I think it’s pretty clear that the legal world does not always jibe with the real world (and especially not The Real World: Cancun). Take capitalization for instance. In the real world, it doesn’t mean much. In fact, based on what I’ve seen on Twitter and in hip wedding invitations, I believe the “art” of capitalization has been completely lost by our society (and, of course, neither of our presidential candidates is brave enough to tackle the topic). In the bizarro world of the law, however, capitalization is a detail that can prove to be of paramount importance.
This was a lesson recently learned the hard way by King of All Media Howard Stern – if you consider losing a $300 million bonus the “hard way.”
Stern filed suit against his current employer Sirius XM Radio Inc. claiming that he was unjustly denied certain “performance based” compensation bonuses due under his employment agreement. At issue was the fact that, under his agreement, Stern could receive up to $375 million in bonuses based on the number of Sirius subscribers hitting certain figures. The thinking was that since Stern was going to be the key draw to get subscribers to Sirius, he would reap huge rewards if its subscriber numbers jumped significantly.
In 2008, Sirius won the satellite radio battle and essentially acquired its only competitor, XM Radio. No new entity was formed after this transaction. Stern’s original employer Sirius Satellite Radio, Inc. simply changed its name (to Sirius XM Radio Inc.) and kept XM Satellite Radio Inc. as its subsidiary. In the process, it roughly doubled its subscribers by acquiring all those of XM.
Stern’s argument in his suit was straight forward. The same entity that hired him (albeit with a different name) doubled its subscribers after the merger. Taking into account all these new subscribers, Stern argued that he hit certain performance-based thresholds and, thus, was due an additional $300 million in bonuses.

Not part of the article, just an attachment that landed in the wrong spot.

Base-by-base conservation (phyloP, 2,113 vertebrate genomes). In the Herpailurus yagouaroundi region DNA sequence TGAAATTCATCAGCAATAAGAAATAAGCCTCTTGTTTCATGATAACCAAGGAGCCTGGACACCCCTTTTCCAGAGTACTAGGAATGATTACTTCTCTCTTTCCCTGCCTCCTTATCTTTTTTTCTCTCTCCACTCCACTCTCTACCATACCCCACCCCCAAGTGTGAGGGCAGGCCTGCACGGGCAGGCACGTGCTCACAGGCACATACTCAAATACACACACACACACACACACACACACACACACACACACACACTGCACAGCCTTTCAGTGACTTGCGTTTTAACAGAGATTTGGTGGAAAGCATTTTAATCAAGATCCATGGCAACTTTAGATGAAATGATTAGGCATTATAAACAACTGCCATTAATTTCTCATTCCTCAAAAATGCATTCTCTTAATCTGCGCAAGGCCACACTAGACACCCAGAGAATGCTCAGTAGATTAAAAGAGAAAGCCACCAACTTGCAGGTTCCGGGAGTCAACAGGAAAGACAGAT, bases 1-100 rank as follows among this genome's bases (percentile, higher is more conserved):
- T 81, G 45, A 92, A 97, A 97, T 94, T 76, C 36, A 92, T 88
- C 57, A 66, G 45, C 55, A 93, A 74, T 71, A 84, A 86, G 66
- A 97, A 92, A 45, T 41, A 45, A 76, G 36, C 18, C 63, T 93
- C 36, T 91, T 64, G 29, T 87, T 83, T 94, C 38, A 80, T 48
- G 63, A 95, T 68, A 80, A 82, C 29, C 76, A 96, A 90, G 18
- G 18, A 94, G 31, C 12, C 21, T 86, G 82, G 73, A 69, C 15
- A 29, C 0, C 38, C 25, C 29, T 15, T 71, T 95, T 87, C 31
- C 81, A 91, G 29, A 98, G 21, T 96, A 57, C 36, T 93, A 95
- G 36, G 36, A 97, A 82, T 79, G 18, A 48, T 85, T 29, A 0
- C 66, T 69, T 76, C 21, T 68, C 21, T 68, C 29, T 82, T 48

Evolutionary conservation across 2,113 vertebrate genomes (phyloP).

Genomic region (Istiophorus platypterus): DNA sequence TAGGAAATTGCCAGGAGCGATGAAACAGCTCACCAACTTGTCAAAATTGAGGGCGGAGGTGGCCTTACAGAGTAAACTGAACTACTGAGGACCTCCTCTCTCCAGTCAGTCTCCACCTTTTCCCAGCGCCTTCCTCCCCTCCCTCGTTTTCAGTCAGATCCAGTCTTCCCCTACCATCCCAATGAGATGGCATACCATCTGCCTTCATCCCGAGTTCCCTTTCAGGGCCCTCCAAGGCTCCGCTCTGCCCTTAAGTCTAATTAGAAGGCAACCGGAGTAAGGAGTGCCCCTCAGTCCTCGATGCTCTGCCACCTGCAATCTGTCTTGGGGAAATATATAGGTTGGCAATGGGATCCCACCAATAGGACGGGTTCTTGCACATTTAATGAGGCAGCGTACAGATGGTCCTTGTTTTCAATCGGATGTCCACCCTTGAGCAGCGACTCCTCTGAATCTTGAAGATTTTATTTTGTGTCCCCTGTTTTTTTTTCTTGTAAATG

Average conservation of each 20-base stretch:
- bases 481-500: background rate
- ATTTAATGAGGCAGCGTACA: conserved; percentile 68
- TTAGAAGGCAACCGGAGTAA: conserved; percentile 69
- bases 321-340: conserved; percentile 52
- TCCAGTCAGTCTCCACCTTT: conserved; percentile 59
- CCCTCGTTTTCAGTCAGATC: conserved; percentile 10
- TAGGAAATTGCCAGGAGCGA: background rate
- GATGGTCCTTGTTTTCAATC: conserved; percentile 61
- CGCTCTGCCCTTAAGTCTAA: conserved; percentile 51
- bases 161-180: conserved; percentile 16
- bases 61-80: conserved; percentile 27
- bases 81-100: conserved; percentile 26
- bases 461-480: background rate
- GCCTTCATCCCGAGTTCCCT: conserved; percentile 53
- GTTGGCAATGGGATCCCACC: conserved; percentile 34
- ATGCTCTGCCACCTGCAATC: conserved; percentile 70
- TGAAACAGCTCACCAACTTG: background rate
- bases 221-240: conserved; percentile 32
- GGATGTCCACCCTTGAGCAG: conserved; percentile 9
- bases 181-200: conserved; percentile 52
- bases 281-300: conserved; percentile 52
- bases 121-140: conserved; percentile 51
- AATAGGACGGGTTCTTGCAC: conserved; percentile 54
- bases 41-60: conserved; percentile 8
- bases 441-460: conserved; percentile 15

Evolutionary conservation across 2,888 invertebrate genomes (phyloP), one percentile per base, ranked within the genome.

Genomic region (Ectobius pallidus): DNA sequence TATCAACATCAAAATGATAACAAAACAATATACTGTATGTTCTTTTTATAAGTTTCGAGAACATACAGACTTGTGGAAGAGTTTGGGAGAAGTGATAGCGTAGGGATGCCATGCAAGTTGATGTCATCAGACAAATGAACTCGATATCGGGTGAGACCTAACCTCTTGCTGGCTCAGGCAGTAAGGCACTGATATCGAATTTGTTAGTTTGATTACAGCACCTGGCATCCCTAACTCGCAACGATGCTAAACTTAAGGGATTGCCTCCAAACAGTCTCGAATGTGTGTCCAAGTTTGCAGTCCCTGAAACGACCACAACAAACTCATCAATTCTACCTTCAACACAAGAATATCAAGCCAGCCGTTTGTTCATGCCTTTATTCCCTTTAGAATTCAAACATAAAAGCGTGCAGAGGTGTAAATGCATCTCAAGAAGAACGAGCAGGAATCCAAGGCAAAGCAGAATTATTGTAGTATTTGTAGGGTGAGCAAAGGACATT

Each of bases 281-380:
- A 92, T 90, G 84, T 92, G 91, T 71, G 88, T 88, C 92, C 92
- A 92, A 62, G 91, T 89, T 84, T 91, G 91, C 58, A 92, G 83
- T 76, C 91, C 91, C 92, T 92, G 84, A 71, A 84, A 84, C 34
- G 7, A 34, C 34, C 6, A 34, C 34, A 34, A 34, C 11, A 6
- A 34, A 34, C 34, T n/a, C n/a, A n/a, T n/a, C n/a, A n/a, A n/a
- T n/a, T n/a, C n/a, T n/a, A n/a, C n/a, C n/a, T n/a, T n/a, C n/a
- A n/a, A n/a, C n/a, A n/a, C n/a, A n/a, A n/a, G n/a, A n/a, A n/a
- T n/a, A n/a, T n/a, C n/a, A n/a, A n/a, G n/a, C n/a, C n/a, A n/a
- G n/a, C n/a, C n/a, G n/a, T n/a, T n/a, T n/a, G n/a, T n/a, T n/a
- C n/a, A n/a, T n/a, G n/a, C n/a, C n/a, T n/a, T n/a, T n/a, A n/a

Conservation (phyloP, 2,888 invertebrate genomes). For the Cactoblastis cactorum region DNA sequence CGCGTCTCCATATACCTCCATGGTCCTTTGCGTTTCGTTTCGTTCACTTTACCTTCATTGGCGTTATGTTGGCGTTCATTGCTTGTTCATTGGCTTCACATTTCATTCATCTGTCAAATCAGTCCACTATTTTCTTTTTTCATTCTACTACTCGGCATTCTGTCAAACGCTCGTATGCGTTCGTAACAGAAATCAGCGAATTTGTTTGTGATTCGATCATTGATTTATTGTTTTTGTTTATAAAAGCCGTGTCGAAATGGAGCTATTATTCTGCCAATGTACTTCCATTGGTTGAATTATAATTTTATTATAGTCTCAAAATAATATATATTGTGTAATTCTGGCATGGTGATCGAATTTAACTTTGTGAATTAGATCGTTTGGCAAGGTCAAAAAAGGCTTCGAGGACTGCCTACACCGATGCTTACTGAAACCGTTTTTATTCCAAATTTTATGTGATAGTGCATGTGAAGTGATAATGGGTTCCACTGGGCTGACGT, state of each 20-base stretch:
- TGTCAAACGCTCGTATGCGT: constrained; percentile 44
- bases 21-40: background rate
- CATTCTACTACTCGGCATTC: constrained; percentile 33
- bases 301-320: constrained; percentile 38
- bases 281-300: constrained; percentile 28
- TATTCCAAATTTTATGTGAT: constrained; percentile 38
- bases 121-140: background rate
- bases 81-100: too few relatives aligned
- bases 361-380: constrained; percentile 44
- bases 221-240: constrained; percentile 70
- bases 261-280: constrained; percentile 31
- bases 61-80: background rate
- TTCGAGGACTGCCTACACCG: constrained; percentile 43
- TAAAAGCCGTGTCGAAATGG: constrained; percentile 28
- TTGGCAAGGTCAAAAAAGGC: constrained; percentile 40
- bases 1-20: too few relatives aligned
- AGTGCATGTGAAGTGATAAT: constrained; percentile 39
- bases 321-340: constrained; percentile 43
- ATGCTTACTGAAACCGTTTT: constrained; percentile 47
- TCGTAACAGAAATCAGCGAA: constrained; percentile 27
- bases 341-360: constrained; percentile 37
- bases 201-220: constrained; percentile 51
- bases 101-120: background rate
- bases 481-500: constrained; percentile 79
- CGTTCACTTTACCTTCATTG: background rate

Of course, if it was that straightforward, I’d probably be spending my time re-watching Game of Thrones episodes instead of slaving away on this blog. As noted above, XM Radio continued to operate after the merger as a separate subsidiary of the parent company. Instead of combining the Sirius and XM services into one, they continued with separate services each having separate groups of subscribers – those receiving the Sirius channels and those receiving the XM channels (which did not include Stern’s channels).
Because of this, Sirius believed that Stern was not justified in getting bonuses based on XM subscribers because anyone who made the decision to choose XM over Sirius to begin with was clearly choosing a non-Stern package; thus, Stern’s popularity had no hand in bringing in such subscribers. In Stern’s eyes, on the other hand, his popularity helped Sirius build a level of success that allowed it to “win” the satellite radio war by acquiring its vanquished foe; without Stern, Sirius never would have had the ability to acquire XM and all of its subscribers.
As with most disputes, both sides have justifiable positions. In the real world, it may be tough to decide which position should prevail. But the second they went to court, we stepped out of the real world and into the legal world, and the soundness of a position takes a backseat when there’s a contract in place.
In a case involving the interpretation of a contract, the words in the agreement are all that matters. The law tries its best to avoid situations in which a judge has to interpret an agreement based on what the two sides are now arguing were their intentions when they signed the agreement (which undoubtedly conflict). Instead, the law tells a judge to put blinders on and focus solely on the language in the agreement and attempt to deduce the intentions from that language. In fact, a judge is precluded from taking into account extrinsic evidence in a contract case unless she determines that the contract is vague on any given issue.